Delhi Police on Wednesday moved the Supreme Court challenging Delhi high court verdicts granting bail to three student activists in a case related to the last year's communal violence in north east Delhi during protests against the Citizenship Amendment Act, saying that its findings are perverse and contrary to record and appeared to be based 'more on the social media narrative'.
The police sought stay of Tuesday's three judgements which said in its anxiety to suppress dissent the State has blurred the line between right to protest and terrorist activity and if such a mindset gains traction, it would be a 'sad day for democracy'.
In the hurriedly filed appeal, the investigators dubbed the judgements as 'mini trial' and said such observations were unfounded and perverse insinuation.
Further, the Delhi Police contended that the bail was granted to the three accused on an irrelevant consideration which will have far reaching consequences for cases investigated by the National Investigation Agency and other investigating agencies.
The high court 'not only conducted a mini-trial but has also recorded perverse findings which are contrary to record' and almost decided the case while adjudicating bail pleas, said the police while seeking to set aside three bail verdicts.
The appeal said the findings of the high court appeared to be based 'more on the social media narrative than the evidence gathered and elaborated in the charge sheet'.
It said the high court decided the case on a 'pre-conceived and a completely erroneous illusion, as if, the present case was a simpliciter case of protest by students'.
The high court, while granting bail to two Jawaharlal Nehru University students Natasha Narwal and Devangana Kalita and Jamia Millia Islamia student Asif Iqbal Tanha, had come out with some harsh observations.
'We are constrained to express, that it seems, that in its anxiety to suppress dissent, in the mind of the State, the line between the constitutionally guaranteed right to protest and terrorist activity seems to be getting somewhat blurred. If this mindset gains traction, it would be a sad day for democracy,' the high court had observed.
Delhi Police specifically referred this observation in it appeal and said 'the above observation in the respectful submission of the petitioner is an insinuation, albeit unfounded and perverse, that the present case was registered by the Government to suppress dissent. A fortiori, that it was a false case. This in the respectful submission of the petitioner was beyond the preview of the bail petition'.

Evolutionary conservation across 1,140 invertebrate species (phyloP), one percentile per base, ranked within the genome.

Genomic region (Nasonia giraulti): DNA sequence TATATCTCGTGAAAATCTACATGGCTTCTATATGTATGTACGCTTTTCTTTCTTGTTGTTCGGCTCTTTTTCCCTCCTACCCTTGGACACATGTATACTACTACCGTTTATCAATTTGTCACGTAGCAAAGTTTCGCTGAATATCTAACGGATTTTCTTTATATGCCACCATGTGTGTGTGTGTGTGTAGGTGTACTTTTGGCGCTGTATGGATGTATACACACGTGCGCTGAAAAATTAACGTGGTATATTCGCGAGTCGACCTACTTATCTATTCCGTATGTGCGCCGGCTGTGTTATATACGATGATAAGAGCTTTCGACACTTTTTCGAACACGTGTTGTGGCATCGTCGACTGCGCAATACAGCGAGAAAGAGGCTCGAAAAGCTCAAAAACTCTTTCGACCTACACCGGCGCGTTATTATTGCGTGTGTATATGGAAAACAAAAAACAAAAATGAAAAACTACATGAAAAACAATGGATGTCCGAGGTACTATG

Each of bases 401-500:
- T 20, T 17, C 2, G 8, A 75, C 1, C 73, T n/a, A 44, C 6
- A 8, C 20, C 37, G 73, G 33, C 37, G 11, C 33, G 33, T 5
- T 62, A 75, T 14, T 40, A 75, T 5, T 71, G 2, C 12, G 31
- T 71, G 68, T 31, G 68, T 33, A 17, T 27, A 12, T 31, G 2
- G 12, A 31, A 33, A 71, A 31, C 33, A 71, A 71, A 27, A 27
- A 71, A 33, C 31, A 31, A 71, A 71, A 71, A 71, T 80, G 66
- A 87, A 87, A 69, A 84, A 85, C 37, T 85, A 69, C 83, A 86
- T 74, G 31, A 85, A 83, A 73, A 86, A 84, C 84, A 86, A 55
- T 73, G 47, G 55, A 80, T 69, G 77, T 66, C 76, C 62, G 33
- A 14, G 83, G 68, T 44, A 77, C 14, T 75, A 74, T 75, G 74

While contending that the judgements are 'unsustainable in law', the appeal highlighted the findings of the high court on provisions of the Unlawful Activities (Prevention) Act (UAPA) related to terror, saying that they can only be applied to deal with matters of profound impact on the 'Defence of India', nothing more and nothing less.
The high court had termed as 'somewhat vague' the definition of 'terrorist act' under the stringent UAPA laws and had warned against its use in a "cavalier manner".
'This in the respectful submission of the petitioner (Delhi police) was firstly, an irrelevant consideration to grant bail to the respondent, and secondly, will have far reaching consequences for cases investigated by NIA and other investigating agencies,' the appeal said.
The plea said the judicial scrutiny was not to ascertain as to whether on evidence on record prima facie the accusations were true or not but to somehow establish that the present case was a case of protest by students and suppression of dissent by the government of the day.
'The high court has not only conducted a mini-trial but has also recorded perverse finding which are contrary to record and the arguments made during the hearing of the case to arrive at a finding that case under Sections 15,17 and 18 of UAPA was prima facie not made out against the respondents,' it said.
Police said unfortunately, contrary to evidence and the detailed oral and written submissions, the high court decided the case on a 'pre-conceived and a completely erroneous illusion, as if, the present case was a simpliciter case of protest by students'.
'The high court completely lost sight of the evidences and statements which were produced before it and had arrived at the impugned judgment discarding the evidences which clearly made out a sinister plot of mass-scale riots being hatched by the respondent along with other co-conspirators,' the plea said.
There was a cause and evidence of terrorist activity against the accused, the plea said, however, the high court 'misdirected itself and gave ex facie perverse findings' to arrive at a conclusion that no case of UAPA was made out.
'The misdirection of the high court is writ large from the observation made by it in the impugned judgment, wherein, the High Court has held that the present case was foisted in anxiety to suppress dissent,' it said.
The high court had directed Narwal, Kalita and Tanha, who were arrested in May last year in connection with alleged larger conspiracy in the riots under stringent UAPA, to surrender their passports and not to offer any inducement to prosecution witnesses or tamper with the evidence in the case.
Kalita, Narwal and Tanha are accused in four, three and two cases respectively relating to communal riots that broke out on February 24 last year and will be released from jail now as they have already secured bail in other matters.